Dr. Khan has become a public figure after being scapegoated by the local government for the deaths of 60 children when his hospital ran out of oxygen. He has been imprisoned twice and spent 500 days in jail in the last two years (https://en.wikipedia.org/wiki/Arrest_of_Kafeel_Khan).
The government underestimated the potential of the second wave and now India is going through a nightmare scenario by all accounts. Covid is widespread throughout the country, in New Delhi the positivity rate is 30%. The official stats are 4000 deaths per day, but many suspect the data is being manipulated and the numbers minimized.
The pandemic has exposed the collapse of a health system that was radically privatized under the current administratoin. 70% of healthcare is concentrated in urban areas and 60% of rural people have no access to healthcare simply because there are no clinics or hospitals near them. Now failures of healthcare that were once only seen in rural areas have become common in cities and even for VIP citizens of Delhi, Mumbai and other urban centers. There have been much publicized shortages of oxygen. Even doctors who have been tirelessly caring for the sick and who have caught the disease are dying for want of oxygen and hospital beds.
Oxygen cylinders are being sold on the black market for thousands of dollars, remdesivir is on the black market. There are stories of police confiscating oxygen tubes that had been purchased by private citizens and beating the victims who protest. Hotels, schools and religious buildings are being converted to hospital rooms. At the same time, healthcare workers are not abandoning their posts. Doctors and nurses are working under very difficult circumstances.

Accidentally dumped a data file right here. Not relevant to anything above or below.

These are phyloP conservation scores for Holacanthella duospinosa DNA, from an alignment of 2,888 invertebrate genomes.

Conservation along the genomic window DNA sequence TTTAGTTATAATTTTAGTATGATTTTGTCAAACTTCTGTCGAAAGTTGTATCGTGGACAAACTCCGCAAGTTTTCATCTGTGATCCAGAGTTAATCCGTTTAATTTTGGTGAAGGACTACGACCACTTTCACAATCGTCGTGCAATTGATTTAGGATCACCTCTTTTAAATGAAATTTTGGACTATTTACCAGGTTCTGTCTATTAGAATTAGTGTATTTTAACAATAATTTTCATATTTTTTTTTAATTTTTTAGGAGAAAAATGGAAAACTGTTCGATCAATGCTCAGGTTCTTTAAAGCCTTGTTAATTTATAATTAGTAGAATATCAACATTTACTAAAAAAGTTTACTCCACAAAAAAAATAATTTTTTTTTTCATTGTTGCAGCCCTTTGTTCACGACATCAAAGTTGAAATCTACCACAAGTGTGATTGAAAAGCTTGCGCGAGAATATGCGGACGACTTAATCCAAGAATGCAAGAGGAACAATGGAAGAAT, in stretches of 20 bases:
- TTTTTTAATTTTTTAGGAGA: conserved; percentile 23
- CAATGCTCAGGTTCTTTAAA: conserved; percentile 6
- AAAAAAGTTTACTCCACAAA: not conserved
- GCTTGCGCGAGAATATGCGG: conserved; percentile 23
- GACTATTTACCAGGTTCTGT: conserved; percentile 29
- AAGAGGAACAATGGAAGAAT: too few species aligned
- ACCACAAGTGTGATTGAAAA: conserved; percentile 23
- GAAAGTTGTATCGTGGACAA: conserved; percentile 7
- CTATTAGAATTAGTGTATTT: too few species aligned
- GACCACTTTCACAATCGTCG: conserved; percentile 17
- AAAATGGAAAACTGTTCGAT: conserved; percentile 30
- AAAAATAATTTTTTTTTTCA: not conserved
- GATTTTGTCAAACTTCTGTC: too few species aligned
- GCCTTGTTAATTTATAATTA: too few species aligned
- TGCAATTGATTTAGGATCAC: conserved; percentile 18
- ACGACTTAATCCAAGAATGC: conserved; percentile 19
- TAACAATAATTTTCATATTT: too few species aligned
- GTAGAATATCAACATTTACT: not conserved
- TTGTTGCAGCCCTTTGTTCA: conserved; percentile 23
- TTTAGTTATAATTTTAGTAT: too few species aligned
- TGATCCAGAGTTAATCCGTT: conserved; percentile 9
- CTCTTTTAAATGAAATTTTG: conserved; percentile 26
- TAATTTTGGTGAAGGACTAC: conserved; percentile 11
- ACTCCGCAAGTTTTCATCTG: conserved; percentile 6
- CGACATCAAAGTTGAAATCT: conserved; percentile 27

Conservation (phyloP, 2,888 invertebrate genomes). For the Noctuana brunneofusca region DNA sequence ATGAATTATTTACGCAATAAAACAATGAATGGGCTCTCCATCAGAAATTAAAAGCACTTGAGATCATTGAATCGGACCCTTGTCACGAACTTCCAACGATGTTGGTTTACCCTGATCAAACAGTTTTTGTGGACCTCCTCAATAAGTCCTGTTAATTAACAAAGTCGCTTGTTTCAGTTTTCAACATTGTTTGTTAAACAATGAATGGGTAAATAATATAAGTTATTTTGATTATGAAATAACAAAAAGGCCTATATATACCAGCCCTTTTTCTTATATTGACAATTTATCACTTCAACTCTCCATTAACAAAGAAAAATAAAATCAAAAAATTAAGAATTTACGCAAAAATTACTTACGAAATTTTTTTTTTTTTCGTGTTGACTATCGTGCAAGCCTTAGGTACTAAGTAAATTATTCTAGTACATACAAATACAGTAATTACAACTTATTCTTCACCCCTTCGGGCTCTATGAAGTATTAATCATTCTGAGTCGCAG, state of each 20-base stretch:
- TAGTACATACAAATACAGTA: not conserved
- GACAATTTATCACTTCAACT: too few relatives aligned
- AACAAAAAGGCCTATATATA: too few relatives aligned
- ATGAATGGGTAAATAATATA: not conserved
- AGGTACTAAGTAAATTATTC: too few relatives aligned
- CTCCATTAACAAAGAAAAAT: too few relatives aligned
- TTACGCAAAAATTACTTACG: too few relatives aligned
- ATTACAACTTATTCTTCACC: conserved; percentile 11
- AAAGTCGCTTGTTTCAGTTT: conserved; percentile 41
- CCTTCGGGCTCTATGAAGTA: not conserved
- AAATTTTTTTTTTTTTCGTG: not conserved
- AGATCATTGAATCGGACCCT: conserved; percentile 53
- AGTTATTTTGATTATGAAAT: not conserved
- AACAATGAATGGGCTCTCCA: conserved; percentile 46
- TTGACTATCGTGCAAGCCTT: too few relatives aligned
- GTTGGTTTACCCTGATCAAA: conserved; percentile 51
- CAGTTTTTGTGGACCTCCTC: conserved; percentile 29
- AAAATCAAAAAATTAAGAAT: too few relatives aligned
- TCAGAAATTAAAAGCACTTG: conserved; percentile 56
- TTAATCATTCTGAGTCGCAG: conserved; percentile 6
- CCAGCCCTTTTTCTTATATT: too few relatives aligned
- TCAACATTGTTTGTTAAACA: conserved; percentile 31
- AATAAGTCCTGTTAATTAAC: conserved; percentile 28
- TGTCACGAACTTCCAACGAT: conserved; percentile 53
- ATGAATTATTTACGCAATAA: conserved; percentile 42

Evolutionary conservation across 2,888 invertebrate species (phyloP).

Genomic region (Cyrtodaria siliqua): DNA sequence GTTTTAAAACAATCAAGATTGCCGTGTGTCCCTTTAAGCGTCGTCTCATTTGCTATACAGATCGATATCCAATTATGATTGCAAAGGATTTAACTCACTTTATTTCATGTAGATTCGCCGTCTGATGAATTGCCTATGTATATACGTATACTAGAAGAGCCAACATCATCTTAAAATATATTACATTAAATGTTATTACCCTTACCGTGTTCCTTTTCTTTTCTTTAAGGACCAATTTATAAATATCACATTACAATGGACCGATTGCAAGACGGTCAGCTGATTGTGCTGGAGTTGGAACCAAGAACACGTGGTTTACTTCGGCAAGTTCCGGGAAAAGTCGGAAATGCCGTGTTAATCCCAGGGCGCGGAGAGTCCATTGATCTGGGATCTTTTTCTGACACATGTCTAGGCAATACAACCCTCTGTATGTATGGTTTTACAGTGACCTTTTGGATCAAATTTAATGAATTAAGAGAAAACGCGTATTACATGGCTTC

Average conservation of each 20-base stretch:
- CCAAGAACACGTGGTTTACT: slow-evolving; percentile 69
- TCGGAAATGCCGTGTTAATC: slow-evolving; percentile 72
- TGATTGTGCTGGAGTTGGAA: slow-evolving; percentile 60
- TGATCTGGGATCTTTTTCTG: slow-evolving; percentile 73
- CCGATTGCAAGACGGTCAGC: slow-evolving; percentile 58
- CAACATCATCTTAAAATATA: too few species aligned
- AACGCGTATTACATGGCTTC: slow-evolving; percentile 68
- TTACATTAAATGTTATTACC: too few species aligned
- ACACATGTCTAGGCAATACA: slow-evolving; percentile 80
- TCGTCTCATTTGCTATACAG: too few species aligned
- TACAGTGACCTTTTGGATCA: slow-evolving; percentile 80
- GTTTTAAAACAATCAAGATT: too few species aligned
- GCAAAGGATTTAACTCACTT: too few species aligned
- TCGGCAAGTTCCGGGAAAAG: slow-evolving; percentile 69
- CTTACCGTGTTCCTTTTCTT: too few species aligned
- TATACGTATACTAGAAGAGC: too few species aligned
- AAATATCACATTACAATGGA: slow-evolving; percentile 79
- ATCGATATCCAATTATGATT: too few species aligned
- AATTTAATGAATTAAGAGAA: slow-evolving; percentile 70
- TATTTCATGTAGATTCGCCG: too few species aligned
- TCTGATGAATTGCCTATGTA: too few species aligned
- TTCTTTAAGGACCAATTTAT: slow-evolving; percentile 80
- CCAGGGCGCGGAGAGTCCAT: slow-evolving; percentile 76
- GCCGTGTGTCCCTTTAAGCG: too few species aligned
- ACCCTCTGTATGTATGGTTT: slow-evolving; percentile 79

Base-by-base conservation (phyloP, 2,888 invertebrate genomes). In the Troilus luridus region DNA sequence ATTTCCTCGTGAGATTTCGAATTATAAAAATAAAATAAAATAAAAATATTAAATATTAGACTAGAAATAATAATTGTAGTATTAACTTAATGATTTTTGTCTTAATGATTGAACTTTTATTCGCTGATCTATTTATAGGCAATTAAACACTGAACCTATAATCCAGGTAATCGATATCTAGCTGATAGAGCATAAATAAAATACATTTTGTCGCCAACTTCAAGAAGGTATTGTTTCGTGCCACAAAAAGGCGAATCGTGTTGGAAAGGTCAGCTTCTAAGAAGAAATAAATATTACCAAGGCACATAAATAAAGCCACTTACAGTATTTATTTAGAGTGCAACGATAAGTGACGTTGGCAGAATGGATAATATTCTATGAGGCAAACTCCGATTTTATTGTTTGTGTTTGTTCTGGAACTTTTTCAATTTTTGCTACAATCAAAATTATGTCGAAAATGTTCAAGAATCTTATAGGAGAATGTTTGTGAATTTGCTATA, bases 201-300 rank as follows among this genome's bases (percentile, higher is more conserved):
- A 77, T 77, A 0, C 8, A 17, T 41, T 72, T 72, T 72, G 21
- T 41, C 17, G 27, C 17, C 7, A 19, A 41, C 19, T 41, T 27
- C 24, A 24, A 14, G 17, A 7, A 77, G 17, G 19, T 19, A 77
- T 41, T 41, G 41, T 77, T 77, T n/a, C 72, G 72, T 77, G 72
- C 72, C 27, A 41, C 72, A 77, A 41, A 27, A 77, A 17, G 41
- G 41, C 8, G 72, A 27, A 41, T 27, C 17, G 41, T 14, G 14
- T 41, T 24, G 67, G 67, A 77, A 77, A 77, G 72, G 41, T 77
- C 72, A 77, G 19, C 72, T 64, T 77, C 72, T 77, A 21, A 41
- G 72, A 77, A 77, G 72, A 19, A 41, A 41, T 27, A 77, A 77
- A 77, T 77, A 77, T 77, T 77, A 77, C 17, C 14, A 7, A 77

While India is the largest vaccine manufacturer in the world and Covaxin, the homegrown Indian vaccine, appears to capture the Indian variant, only 2% of citizens have been vaccinated. The poor, the minorities, rural people, cannot afford the vaccine. 200 rupees, for some people, is four days of labor.
People have been going online to ask for help on social media or otherwise publicize the poor conditions, prompting local governments to go after them using national security legislation, in some cases imprisoning them and confiscating their assets. The central government has been scrubbing twitter of critical tweets. On April 30th, the supreme court of India weighed in on this and prohibited the state governments from punishing these citizens for voicing their complaints.
India needs more doctors, but suffers from a considerable brain drain. Out of 330 medical students who graduated from his medical school, 8 are left in India. The rest are in other countries. The ones who are left work in very challenging conditions with poor pay. In rural settings, the WHO has estimated that there is one doctor for every 50K patients.
Dr. Kafeel’s personal foundation has started a program to address rural inequalities, it’s called “Doctors on road” and the website is https://www.ourdemocracy.in/Campaign/DoctorsOnRoad.